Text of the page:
British businesses are ‘struggling to recruit as EU workers stay away’

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Firms are struggling to recruit staff after a steep fall in the number of people coming to Britain from the European Union, a report has found.

Some 40 per cent of employers had found it harder to fill vacancies in the past 12 months, the Chartered Institute of Personnel and Development (CIPD) found.

However, it also said a tighter labour market was boosting wages for some.

It follows warnings of shortages in sectors such as health and hospitality since Britain voted to leave the EU.

Quoting official figures, the CIPD said the number of EU-born workers in Britain increased by just 7,000 between the first quarters of 2017 and 2018.

This follows a rise of 148,000 in the same period in 2016-2017.

The human resources industry body said the 95 per cent drop had worsened existing labour shortages, creating a “supply shock”. Sectors that rely on non-UK labour have been badly hit, including IT, transport and storage and construction.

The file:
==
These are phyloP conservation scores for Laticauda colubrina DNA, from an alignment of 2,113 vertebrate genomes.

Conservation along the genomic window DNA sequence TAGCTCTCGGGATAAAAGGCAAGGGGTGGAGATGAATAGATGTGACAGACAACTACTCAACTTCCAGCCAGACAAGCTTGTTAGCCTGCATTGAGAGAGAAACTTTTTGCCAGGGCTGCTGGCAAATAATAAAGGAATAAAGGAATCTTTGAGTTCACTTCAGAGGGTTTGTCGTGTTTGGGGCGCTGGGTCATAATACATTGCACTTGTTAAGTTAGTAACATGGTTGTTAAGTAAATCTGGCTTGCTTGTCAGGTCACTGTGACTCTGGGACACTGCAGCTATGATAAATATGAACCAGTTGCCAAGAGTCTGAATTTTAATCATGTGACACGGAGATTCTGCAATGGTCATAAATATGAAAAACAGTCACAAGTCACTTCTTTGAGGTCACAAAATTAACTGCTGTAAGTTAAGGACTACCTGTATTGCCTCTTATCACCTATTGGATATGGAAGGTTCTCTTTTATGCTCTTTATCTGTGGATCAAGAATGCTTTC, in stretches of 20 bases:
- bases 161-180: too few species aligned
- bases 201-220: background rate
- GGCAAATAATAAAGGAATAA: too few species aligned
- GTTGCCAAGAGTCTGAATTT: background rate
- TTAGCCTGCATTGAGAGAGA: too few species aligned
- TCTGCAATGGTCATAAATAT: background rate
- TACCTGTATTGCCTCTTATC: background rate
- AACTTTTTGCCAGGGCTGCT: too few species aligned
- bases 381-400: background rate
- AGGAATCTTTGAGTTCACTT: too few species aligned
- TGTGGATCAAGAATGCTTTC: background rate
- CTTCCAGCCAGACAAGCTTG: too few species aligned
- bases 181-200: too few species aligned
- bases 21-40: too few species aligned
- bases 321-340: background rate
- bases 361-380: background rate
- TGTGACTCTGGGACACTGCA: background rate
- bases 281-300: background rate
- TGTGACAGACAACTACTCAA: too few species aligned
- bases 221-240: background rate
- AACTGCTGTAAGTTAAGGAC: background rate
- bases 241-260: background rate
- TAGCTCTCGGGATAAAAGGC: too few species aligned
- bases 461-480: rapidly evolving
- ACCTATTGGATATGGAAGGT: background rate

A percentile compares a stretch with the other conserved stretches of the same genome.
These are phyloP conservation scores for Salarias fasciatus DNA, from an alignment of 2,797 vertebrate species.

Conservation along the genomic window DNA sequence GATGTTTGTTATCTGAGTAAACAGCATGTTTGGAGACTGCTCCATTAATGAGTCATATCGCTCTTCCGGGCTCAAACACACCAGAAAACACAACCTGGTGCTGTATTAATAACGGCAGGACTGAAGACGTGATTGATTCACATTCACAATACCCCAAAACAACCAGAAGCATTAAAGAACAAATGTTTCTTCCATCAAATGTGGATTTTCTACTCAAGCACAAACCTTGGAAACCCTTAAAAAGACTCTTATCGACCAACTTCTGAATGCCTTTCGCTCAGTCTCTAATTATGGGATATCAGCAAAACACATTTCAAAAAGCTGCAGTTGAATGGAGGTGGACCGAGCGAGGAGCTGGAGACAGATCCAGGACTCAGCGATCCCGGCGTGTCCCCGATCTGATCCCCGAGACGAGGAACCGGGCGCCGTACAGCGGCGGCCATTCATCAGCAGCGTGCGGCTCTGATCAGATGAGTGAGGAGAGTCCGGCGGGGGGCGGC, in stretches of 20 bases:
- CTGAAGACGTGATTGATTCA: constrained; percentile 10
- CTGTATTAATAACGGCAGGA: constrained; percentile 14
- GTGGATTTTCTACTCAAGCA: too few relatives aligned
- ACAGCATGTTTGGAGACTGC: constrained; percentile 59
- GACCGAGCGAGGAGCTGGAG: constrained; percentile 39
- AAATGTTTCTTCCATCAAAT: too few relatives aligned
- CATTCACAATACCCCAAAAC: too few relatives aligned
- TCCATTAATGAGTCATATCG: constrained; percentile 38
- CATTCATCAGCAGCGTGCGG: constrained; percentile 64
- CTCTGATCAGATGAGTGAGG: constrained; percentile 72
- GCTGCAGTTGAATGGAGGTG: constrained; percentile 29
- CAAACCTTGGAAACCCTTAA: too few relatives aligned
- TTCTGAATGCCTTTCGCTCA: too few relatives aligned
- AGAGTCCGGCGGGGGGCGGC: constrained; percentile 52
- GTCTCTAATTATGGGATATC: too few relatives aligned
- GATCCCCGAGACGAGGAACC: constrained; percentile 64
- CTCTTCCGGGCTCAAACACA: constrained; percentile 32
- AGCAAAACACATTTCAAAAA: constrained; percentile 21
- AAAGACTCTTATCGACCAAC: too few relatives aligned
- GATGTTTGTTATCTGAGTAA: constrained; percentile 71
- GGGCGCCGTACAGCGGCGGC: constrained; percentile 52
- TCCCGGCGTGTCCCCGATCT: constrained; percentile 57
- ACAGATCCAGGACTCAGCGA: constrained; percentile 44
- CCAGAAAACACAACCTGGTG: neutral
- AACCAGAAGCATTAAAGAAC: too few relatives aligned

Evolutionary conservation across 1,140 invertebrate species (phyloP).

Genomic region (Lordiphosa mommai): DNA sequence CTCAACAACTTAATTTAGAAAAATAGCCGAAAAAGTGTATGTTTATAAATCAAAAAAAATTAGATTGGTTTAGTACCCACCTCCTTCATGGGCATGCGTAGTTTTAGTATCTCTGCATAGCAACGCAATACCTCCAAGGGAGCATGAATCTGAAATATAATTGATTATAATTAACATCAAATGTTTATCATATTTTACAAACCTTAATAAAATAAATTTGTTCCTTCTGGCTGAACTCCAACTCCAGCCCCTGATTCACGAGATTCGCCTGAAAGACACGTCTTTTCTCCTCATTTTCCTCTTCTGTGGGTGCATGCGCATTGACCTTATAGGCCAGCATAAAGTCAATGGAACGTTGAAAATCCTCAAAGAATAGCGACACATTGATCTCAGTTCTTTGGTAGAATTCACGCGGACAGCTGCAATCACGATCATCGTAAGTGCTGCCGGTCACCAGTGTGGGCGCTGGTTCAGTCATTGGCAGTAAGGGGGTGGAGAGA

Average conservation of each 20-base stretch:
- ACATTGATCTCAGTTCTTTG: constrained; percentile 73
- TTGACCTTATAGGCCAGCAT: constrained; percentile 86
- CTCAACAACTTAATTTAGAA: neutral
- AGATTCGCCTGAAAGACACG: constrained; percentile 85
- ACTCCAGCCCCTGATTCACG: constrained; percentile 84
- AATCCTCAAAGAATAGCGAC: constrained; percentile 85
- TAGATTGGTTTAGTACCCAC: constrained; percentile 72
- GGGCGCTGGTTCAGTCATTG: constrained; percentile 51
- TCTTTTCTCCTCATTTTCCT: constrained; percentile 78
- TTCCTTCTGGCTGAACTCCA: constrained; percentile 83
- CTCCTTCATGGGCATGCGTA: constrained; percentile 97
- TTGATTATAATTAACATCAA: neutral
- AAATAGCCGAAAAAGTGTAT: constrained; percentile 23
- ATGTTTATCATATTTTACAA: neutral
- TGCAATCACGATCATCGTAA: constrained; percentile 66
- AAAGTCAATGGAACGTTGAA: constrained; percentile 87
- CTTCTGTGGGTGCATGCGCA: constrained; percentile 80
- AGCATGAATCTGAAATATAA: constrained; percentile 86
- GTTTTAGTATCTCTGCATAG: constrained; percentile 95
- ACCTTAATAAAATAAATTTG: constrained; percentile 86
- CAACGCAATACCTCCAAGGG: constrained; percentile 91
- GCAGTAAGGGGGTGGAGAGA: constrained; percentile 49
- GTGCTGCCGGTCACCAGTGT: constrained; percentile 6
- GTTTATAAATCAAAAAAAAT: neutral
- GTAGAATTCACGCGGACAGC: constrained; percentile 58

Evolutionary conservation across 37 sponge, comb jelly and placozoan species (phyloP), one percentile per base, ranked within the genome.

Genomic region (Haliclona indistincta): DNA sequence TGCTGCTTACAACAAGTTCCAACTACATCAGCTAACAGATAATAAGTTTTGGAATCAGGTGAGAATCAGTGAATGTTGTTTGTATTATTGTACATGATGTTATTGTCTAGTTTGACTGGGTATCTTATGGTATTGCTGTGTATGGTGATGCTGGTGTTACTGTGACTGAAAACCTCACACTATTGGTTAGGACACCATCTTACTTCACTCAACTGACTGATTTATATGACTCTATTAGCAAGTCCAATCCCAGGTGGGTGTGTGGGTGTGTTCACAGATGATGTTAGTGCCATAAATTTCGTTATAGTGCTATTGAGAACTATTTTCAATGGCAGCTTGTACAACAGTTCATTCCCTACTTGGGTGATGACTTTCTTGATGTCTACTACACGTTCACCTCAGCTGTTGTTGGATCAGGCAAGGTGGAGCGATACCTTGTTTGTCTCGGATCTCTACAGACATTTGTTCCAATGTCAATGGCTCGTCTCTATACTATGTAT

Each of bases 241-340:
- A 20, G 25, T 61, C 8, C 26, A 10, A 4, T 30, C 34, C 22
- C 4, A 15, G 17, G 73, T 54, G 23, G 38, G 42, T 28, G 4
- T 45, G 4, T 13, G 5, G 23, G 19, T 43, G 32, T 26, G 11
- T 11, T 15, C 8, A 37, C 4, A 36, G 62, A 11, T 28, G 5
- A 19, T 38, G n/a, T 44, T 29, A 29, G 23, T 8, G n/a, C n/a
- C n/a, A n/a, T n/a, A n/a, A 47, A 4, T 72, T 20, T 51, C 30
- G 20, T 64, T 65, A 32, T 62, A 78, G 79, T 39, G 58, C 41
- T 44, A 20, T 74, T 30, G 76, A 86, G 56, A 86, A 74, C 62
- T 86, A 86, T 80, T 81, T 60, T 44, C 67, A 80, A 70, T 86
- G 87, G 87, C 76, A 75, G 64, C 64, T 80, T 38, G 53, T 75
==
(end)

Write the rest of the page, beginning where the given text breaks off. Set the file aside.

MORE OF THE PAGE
It surveyed British employers and found the number of applicants per vacancy had dropped at every skill level – low, medium and high – since last summer.

Respondents said they received an average of 20 applicants for the last low-skilled vacancy they tried to fill, compared to 24 in summer 2017 and 25 in autumn 2015.

For every high skilled vacancy, there were six applicants versus eight last summer.

Labour shortages typically push up salaries, but at a time of record employment, UK wage growth has remained weak, with some blaming low productivity rates.

According to the Office for National Statistics (ONS), wage growth slipped to 2.7% from 2.8% in the three months to May, despite unemployment falling to 4.2%, its joint lowest since 1975.

Higher wages?

However, the CIPD’s research found the shortage of candidates was starting to push up salaries at some firms.

More than half of employers who had found it harder to recruit in the last 12 months said they had increased starting salaries in response.

And among organisations that found it tougher to retain staff, over half had put up wages, particularly for their most valued workers.